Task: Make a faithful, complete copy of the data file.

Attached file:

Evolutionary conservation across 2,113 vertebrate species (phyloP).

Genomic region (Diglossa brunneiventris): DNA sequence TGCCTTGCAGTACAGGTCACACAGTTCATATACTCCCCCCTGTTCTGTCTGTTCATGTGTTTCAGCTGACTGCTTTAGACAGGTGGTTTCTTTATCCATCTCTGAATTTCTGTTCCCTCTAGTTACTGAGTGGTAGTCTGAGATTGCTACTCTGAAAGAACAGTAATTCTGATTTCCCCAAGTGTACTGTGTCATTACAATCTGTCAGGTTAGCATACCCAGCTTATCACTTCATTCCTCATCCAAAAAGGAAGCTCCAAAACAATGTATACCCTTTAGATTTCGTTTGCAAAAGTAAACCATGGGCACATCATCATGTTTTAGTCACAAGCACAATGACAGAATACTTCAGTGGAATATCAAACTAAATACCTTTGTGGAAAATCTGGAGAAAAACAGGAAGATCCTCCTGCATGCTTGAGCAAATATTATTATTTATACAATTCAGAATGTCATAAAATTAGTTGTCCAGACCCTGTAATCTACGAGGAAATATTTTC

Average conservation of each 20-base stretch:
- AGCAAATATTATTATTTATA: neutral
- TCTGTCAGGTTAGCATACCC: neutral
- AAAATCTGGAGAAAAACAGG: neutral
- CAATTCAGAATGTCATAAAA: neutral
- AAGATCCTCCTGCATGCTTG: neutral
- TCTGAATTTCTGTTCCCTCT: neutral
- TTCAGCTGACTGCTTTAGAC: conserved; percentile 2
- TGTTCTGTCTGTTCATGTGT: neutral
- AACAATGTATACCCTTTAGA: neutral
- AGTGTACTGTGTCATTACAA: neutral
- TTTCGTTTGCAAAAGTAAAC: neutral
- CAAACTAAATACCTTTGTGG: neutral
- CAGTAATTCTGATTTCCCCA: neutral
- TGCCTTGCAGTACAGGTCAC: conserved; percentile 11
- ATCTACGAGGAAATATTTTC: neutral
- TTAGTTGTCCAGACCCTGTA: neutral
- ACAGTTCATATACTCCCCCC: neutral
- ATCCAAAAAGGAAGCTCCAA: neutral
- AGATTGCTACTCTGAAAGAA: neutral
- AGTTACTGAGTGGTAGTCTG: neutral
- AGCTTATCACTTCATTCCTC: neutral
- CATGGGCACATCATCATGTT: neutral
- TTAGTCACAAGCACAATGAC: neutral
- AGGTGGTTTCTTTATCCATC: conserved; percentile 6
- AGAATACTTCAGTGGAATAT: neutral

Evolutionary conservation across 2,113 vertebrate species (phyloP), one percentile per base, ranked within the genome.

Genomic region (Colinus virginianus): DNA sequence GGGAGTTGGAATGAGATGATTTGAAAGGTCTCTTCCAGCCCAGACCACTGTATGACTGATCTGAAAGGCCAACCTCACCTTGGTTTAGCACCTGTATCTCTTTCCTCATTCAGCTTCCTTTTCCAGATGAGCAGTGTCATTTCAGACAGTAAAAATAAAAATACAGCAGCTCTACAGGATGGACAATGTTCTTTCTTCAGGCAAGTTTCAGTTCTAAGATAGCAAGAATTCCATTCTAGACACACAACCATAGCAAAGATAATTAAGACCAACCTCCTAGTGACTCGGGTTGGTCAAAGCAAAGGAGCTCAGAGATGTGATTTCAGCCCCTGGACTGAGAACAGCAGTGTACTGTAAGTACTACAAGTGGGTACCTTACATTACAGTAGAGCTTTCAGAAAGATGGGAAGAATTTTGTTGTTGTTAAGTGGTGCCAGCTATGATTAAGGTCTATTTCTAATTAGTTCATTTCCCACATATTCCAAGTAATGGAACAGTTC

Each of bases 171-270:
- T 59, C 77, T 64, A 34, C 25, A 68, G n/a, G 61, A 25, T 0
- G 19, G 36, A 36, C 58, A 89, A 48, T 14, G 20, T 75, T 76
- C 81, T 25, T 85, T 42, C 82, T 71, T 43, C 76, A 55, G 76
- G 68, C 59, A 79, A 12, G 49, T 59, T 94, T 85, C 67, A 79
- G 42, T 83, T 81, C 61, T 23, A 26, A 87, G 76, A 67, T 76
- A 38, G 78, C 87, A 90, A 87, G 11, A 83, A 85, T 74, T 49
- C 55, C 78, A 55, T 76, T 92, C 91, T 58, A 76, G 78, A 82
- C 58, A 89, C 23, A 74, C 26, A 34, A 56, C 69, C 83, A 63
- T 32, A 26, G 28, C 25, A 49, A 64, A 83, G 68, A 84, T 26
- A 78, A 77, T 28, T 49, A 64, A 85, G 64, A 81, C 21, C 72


Evolutionary conservation across 2,113 vertebrate species (phyloP).

Genomic region (Diglossa brunneiventris): DNA sequence TGCCTTGCAGTACAGGTCACACAGTTCATATACTCCCCCCTGTTCTGTCTGTTCATGTGTTTCAGCTGACTGCTTTAGACAGGTGGTTTCTTTATCCATCTCTGAATTTCTGTTCCCTCTAGTTACTGAGTGGTAGTCTGAGATTGCTACTCTGAAAGAACAGTAATTCTGATTTCCCCAAGTGTACTGTGTCATTACAATCTGTCAGGTTAGCATACCCAGCTTATCACTTCATTCCTCATCCAAAAAGGAAGCTCCAAAACAATGTATACCCTTTAGATTTCGTTTGCAAAAGTAAACCATGGGCACATCATCATGTTTTAGTCACAAGCACAATGACAGAATACTTCAGTGGAATATCAAACTAAATACCTTTGTGGAAAATCTGGAGAAAAACAGGAAGATCCTCCTGCATGCTTGAGCAAATATTATTATTTATACAATTCAGAATGTCATAAAATTAGTTGTCCAGACCCTGTAATCTACGAGGAAATATTTTC

Average conservation of each 20-base stretch:
- AGCAAATATTATTATTTATA: neutral
- TCTGTCAGGTTAGCATACCC: neutral
- AAAATCTGGAGAAAAACAGG: neutral
- CAATTCAGAATGTCATAAAA: neutral
- AAGATCCTCCTGCATGCTTG: neutral
- TCTGAATTTCTGTTCCCTCT: neutral
- TTCAGCTGACTGCTTTAGAC: conserved; percentile 2
- TGTTCTGTCTGTTCATGTGT: neutral
- AACAATGTATACCCTTTAGA: neutral
- AGTGTACTGTGTCATTACAA: neutral
- TTTCGTTTGCAAAAGTAAAC: neutral
- CAAACTAAATACCTTTGTGG: neutral
- CAGTAATTCTGATTTCCCCA: neutral
- TGCCTTGCAGTACAGGTCAC: conserved; percentile 11
- ATCTACGAGGAAATATTTTC: neutral
- TTAGTTGTCCAGACCCTGTA: neutral
- ACAGTTCATATACTCCCCCC: neutral
- ATCCAAAAAGGAAGCTCCAA: neutral
- AGATTGCTACTCTGAAAGAA: neutral
- AGTTACTGAGTGGTAGTCTG: neutral
- AGCTTATCACTTCATTCCTC: neutral
- CATGGGCACATCATCATGTT: neutral
- TTAGTCACAAGCACAATGAC: neutral
- AGGTGGTTTCTTTATCCATC: conserved; percentile 6
- AGAATACTTCAGTGGAATAT: neutral

Evolutionary conservation across 2,113 vertebrate species (phyloP), one percentile per base, ranked within the genome.

Genomic region (Colinus virginianus): DNA sequence GGGAGTTGGAATGAGATGATTTGAAAGGTCTCTTCCAGCCCAGACCACTGTATGACTGATCTGAAAGGCCAACCTCACCTTGGTTTAGCACCTGTATCTCTTTCCTCATTCAGCTTCCTTTTCCAGATGAGCAGTGTCATTTCAGACAGTAAAAATAAAAATACAGCAGCTCTACAGGATGGACAATGTTCTTTCTTCAGGCAAGTTTCAGTTCTAAGATAGCAAGAATTCCATTCTAGACACACAACCATAGCAAAGATAATTAAGACCAACCTCCTAGTGACTCGGGTTGGTCAAAGCAAAGGAGCTCAGAGATGTGATTTCAGCCCCTGGACTGAGAACAGCAGTGTACTGTAAGTACTACAAGTGGGTACCTTACATTACAGTAGAGCTTTCAGAAAGATGGGAAGAATTTTGTTGTTGTTAAGTGGTGCCAGCTATGATTAAGGTCTATTTCTAATTAGTTCATTTCCCACATATTCCAAGTAATGGAACAGTTC

Each of bases 171-270:
- T 59, C 77, T 64, A 34, C 25, A 68, G n/a, G 61, A 25, T 0
- G 19, G 36, A 36, C 58, A 89, A 48, T 14, G 20, T 75, T 76
- C 81, T 25, T 85, T 42, C 82, T 71, T 43, C 76, A 55, G 76
- G 68, C 59, A 79, A 12, G 49, T 59, T 94, T 85, C 67, A 79
- G 42, T 83, T 81, C 61, T 23, A 26, A 87, G 76, A 67, T 76
- A 38, G 78, C 87, A 90, A 87, G 11, A 83, A 85, T 74, T 49
- C 55, C 78, A 55, T 76, T 92, C 91, T 58, A 76, G 78, A 82
- C 58, A 89, C 23, A 74, C 26, A 34, A 56, C 69, C 83, A 63
- T 32, A 26, G 28, C 25, A 49, A 64, A 83, G 68, A 84, T 26
- A 78, A 77, T 28, T 49, A 64, A 85, G 64, A 81, C 21, C 72